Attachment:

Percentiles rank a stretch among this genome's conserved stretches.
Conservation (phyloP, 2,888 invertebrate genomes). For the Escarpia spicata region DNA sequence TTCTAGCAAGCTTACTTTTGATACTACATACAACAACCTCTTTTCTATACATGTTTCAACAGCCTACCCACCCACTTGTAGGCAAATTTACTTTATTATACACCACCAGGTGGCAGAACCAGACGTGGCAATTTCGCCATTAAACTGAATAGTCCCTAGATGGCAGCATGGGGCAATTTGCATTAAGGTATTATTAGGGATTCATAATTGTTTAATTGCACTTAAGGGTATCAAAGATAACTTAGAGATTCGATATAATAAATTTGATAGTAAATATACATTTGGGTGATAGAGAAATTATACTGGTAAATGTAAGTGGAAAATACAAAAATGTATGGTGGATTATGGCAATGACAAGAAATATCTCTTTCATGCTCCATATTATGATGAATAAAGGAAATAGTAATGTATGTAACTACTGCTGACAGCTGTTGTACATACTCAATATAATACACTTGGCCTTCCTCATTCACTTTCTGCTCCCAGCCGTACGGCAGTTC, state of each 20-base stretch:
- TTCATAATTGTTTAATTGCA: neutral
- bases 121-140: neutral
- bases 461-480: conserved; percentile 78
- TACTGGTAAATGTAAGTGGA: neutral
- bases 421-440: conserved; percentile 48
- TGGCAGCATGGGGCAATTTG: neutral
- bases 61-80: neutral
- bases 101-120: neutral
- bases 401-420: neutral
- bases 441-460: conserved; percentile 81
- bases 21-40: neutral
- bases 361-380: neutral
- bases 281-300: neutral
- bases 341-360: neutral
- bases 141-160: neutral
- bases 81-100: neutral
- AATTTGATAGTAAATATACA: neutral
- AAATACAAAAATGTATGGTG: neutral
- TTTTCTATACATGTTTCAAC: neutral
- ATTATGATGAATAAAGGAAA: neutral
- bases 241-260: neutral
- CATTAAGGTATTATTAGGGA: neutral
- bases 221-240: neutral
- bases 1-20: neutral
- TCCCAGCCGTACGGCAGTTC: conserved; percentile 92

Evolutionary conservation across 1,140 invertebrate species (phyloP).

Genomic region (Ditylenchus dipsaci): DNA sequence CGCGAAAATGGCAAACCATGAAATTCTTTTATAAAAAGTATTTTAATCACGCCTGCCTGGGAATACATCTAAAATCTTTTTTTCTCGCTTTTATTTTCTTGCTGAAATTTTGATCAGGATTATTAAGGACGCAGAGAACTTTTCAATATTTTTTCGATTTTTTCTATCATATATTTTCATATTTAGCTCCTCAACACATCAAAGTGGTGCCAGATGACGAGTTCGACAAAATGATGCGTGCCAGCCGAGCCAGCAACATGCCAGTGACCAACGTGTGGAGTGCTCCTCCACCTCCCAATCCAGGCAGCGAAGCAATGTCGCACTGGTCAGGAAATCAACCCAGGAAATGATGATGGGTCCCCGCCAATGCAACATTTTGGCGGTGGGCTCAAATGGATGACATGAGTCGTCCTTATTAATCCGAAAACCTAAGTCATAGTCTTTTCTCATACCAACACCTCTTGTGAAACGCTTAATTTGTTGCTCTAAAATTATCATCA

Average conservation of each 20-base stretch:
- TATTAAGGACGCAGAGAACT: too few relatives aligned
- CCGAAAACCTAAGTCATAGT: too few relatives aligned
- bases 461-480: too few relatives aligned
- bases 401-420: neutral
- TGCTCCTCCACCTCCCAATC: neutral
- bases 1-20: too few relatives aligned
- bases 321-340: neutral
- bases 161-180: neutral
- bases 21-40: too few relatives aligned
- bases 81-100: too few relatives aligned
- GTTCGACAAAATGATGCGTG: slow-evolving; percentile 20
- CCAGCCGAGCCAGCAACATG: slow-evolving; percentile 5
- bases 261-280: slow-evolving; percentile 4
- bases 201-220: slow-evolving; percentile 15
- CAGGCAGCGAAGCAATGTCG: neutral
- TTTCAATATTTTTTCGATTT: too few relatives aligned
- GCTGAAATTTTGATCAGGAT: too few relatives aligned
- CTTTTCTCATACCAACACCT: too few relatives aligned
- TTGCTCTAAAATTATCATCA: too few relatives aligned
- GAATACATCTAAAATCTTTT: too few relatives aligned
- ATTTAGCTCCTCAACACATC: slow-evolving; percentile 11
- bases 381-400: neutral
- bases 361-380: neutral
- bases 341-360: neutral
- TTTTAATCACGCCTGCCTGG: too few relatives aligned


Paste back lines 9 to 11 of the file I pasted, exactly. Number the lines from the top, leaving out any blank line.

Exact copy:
- bases 61-80: neutral
- bases 101-120: neutral
- bases 401-420: neutral